As far as can be determined, ALL known existing covers quite likely were in this original batch of samples, ALL of which passed through one man who happened to be in charge of printing at RCA in 1974.

The cover painting came from Guy Peellaert, a Belgian artist who at the time had published a book of fantastic portraits of contemporary rock stars titled Rock Dreams, and who went on to design a cover for The Rolling Stones’.


Album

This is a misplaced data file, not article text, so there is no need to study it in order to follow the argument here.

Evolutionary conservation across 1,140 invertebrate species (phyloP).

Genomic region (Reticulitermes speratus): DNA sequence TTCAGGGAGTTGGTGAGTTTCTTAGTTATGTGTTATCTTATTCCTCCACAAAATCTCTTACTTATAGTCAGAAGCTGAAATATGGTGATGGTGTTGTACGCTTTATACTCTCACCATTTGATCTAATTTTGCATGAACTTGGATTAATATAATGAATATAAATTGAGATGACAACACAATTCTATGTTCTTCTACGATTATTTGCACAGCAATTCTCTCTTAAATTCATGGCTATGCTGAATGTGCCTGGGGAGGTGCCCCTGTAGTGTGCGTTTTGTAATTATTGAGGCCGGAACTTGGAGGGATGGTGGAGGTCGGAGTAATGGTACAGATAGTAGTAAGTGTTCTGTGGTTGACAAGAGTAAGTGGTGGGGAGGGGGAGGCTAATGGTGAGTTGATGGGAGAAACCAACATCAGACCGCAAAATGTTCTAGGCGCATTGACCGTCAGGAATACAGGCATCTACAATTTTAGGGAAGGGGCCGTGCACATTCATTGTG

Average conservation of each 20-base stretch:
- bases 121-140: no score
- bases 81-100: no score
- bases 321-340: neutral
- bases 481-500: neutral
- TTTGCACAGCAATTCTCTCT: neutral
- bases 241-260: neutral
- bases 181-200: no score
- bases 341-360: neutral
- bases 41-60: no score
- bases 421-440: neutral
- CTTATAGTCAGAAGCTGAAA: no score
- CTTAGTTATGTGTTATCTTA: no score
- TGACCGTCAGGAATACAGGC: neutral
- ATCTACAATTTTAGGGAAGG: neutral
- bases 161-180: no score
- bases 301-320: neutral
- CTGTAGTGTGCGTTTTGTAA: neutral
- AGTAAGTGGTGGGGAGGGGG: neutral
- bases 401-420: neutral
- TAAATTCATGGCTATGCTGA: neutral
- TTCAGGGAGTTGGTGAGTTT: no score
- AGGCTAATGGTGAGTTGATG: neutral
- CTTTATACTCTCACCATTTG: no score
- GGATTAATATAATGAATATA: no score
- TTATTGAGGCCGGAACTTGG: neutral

Diamond Dogs is a 1974 single by English singer-songwriter David Bowie, the title track of the album of the same name. The lyric introduces the listener to Bowies latest persona and his environment Halloween Jack dwells on top of an abandoned skyscraper Manhattan Chase, . One Chase Manhattan Plaza in a post-apocalyptic Manhattan. The guitar sound is heavily influenced by The Rolling Stones, and signalled Bowie moving away from glam rock and closer to a proto-punk Stooges-influenced sound. Текст песни: As they pulled you out of the oxygen tent You asked for the latest party With your silicone hump and your ten inch stump Dressed like a priest you Dogs - David Bowie. Лента с персональными рекомендациями и музыкальными новинками, радио, подборки на любой вкус, удобное управление своей коллекцией. Diamond Dogs. David Bowie. Released May 24, 1974. Diamond Dogs Tracklist. Future Legend Lyrics. Diamond Dogs Lyrics. That was the first time that I played all the instruments myself on an album. I had just broken up the Spiders and didnt really want to entrust my music to another set of musicians at the time. So I tried everything myself on the guitar, drums, saxophone and synthesizers. And so it has a peculiarly idiosyncratic style. I find it very endearing, kind of remote and a bit scary. Diamond Dogs Q&A. Diamond Dogs is the eighth album by David Bowie. Future Legend. Swet Thing. Sweet Thing Reprise. Rebel Rebel. Rock'n'Roll with Me. We Are the Dead. Big Brother. Chant of the Ever Circling Skeletal Family. Bowie - Diamond Dogs 1974. Diamond Dogs 2016 Remaster. Формируйте собственную коллекцию записей Bowie. Rebel Rebel is a remix of the single issued earlier in the year - Bowie - Rebel Rebel in most territories. The following track list applies to most RCA issues and some reissues. On Diamond Dogs Bowie shouts, This aint Rockn Roll - this is Genocide. Suicide is more like it, for its Bowie, not the listener, whos in trouble. First the guitar: Maybe Bowie plays it himself to get a raunchy, untutored feel the more polished Ronson couldnt capture, but the result is merely cheesy. When debuted on The Midnight Special, 1984 was a powerful song, most of whose strength and sweep Ronson provided. Diamond Dogs depicts a not-too-distant future in which the remnants of the human race live out their dying days in frantic pursuit of sleazy sex. What seems to interest Bowie here is not the future but the sex. Most of the songs are obscure tangles of perversion, degradation, fear and self-pity, whose night-marishness occasionally recalls The Man Who Sold the World, Bowies most frightening album. Its difficult to know what to make of them